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Speaking from experience, when trying to figure out the growth rate for some observed function (say, Markov chain mixing time or algorithm running time), it is very difficult to tell factors of $(\log n)^a$ from $n^b$. For example, $O(\sqrt{n} \log n)$ looks a lot like $O(n^{0.6})$: [source] For example, in "Some unexpected expected behavior results for ...

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To rationalize how asymptotic notations ignore constant factors, I usually think of it like this: asymptotic complexity isn't for comparing performance of different algorithms, it's for understanding how performance of individual algorithms scales with respect to the input size. For instance, we say that a function that takes $3n$ steps is $O(n)$, because, ...

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Not every pair of functions is comparable with $O(\cdot)$ notation; consider the functions $f(n) = n$ and $$g(n) = \begin{cases} 1 & \text{if n is odd}, \\\ n^2 & \text{if n is even}. \end{cases}$$ Moreover, functions like $g(n)$ do actually arise as running times of algorithms. Consider the obvious brute-force algorithm to determine ...

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Master Theorem The Master theorem gives asymptotics for the solutions of so-called divide & conquer recurrences, that is such that divide their parameter into proportionate chunks (instead of cutting away constants). They typically occur when analysing (recursive) divide & conquer algorithms, hence the name. The theorem is popular because it is ...

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All orders of magnitude involve a constant $C$, several of them actually. When the number of items are large enough that constant is irrelevant. The question is whether the number of items is small enough for that constant to dominate. Here's a visual way to think about it. All have a startup constant which determines their starting point on the Y axis. ...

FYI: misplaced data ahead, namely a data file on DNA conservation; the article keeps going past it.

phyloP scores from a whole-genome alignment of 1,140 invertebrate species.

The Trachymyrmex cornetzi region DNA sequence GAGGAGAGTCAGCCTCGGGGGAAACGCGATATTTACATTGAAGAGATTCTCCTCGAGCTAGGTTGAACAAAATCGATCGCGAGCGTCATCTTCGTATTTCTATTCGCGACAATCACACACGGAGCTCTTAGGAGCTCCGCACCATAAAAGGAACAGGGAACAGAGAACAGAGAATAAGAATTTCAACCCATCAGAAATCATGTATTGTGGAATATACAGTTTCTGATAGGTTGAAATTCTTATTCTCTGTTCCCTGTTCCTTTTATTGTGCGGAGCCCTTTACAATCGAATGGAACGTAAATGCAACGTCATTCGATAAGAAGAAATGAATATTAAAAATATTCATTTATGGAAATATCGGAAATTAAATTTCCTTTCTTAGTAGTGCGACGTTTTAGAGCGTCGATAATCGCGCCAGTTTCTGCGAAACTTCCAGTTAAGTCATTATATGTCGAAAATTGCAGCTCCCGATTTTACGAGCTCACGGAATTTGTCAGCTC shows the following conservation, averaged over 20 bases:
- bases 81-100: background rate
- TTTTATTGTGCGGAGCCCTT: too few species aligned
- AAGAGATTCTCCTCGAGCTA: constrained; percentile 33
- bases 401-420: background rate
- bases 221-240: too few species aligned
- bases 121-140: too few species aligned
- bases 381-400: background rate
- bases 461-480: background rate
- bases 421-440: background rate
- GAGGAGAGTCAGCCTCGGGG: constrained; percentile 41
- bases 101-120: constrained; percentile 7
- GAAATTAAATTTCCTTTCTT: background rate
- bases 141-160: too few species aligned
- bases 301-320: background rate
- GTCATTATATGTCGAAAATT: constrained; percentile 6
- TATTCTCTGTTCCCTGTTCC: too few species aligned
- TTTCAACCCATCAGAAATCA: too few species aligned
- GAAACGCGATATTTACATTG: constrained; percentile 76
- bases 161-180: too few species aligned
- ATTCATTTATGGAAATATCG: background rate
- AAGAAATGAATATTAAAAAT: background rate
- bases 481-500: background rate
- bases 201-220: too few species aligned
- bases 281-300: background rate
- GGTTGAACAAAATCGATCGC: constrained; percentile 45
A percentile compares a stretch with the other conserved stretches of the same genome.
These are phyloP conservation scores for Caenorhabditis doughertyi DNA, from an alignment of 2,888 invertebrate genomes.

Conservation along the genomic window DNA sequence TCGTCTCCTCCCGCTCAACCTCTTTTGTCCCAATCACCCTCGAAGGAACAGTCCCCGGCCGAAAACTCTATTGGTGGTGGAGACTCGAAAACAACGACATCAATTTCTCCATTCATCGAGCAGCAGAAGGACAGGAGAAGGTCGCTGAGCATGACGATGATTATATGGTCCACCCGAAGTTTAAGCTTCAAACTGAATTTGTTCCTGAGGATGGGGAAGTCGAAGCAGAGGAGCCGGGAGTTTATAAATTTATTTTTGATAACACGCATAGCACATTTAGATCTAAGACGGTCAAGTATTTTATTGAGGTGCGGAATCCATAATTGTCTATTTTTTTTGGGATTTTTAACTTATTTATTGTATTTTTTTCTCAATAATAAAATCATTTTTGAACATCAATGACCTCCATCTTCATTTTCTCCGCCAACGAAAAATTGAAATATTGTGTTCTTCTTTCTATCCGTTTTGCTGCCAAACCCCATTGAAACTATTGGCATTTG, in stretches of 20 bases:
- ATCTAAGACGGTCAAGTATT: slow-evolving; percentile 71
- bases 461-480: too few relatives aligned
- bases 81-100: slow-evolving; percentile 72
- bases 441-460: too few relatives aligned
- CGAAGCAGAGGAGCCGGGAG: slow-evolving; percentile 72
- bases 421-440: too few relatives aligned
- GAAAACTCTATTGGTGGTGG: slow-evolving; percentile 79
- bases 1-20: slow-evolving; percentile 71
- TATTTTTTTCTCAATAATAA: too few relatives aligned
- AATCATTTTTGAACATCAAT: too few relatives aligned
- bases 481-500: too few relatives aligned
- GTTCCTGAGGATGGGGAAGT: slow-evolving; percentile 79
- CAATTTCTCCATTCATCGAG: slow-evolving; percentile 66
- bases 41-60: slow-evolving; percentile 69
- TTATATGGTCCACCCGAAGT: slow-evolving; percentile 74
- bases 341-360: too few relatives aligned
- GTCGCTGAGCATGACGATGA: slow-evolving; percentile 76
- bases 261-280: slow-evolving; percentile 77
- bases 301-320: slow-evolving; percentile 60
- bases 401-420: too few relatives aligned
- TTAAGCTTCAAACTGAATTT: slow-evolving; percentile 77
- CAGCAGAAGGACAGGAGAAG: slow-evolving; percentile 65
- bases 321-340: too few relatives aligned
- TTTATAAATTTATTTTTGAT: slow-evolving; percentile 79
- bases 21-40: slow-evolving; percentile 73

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Another tip: sometimes applying a monotone function (like log or exp) to the functions makes things clearer.

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Saying that a big-O bound is "asymptotically tight" basically means that the author should have written $\Theta(-)$. For example, $O(x^2)$ means that it's no more than some constant times $x^2$ for all large enough $x$; "asymptotically tight" means it really is some constant times $x^2$ for large enough $x$ and not, say, some constant ...

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In mathematics, functions like this are called multilinear functions. But computer scientists probably won't generally know this terminology. This function should definitely not be called linear, either in mathematics or computer science, unless you can reasonably consider one of $m$ and $n$ a constant.

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Consider the following algorithm (or procedure, or piece of code, or whatever): Contrive(n) 1. if n = 0 then do something Theta(n^3) 2. else if n is even then 3. flip a coin 4. if heads, do something Theta(n) 5. else if tails, do something Theta(n^2) 6. else if n is odd then 7. flip a coin 8. if heads, do something Theta(n^4) 9. else if ...

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We have $$\frac{n!}{(n/2)!(n/4)!\cdots 2!} = \frac{n!}{(n/2)!(n/2)!} \frac{(n/2)!}{(n/4)!(n/4)!} \cdots \frac{4!}{2!2!} \frac{2!}{1!1!} = \\ \binom{n}{n/2} \binom{n/2}{n/4} \cdots \binom{4}{2} \binom{2}{1} \leq 2^n 2^{n/2} \cdots 2^4 2^2 = 2^{n+n/2+\cdots+2+1} <2^{2n} = 4^n.$$ Using Stirling's approximation we can get more refined asymptotics, but we ...

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Typically $O$ is used for stating upper-bounds (an estimate from above), while $\Omega$ is used to state lower-bounds (an estimate from below), and $\Theta$ is used when they match, in which case you can use $\Theta$ in place of them (usually) to state the result.

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Skiena provides a sorted list of the dominance relations between the most common functions in his book, The Algorithm Design Manual: $$n!\gg c^n \gg n^3 \gg n^2 \gg n^{1+\epsilon} \gg n \lg n \gg n \gg n^{1/2}$$ $$\gg \lg^2n \gg \lg n \gg \frac{\lg n}{\lg\lg n} \gg \lg\lg n \gg \alpha(n) \gg 1$$ Here $\alpha(n)$ denotes the inverse Ackermann function.